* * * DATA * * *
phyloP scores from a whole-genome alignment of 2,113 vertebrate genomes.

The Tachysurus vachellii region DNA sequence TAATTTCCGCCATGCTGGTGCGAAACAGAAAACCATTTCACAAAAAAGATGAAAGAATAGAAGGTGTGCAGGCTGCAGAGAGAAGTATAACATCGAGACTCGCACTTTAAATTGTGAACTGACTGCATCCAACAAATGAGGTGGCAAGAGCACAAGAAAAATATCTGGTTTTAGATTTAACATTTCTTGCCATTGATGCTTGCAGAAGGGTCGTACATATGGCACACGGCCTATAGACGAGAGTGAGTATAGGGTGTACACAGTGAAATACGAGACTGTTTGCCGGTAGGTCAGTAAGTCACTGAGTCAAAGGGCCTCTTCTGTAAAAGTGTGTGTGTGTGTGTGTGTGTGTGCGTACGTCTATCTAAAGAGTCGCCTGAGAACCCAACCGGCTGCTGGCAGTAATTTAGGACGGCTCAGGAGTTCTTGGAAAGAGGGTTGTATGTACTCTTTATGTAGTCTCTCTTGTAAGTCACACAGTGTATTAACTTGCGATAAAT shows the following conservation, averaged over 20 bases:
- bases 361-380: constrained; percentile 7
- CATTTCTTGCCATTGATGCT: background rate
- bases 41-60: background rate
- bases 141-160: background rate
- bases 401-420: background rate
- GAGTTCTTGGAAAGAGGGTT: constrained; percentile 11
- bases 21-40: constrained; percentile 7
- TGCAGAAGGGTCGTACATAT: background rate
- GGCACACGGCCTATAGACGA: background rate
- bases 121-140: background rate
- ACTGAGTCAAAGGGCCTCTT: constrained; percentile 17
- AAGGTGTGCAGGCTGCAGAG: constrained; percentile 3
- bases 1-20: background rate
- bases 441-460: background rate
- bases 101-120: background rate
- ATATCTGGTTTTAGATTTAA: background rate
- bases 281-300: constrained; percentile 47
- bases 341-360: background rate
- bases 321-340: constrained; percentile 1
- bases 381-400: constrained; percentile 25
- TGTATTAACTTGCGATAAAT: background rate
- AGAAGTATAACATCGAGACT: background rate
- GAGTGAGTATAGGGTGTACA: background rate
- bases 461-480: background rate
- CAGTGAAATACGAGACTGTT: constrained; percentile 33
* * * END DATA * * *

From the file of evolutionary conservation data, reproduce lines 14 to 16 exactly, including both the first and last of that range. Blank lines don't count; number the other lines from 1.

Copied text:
- AAGGTGTGCAGGCTGCAGAG: constrained; percentile 3
- bases 1-20: background rate
- bases 441-460: background rate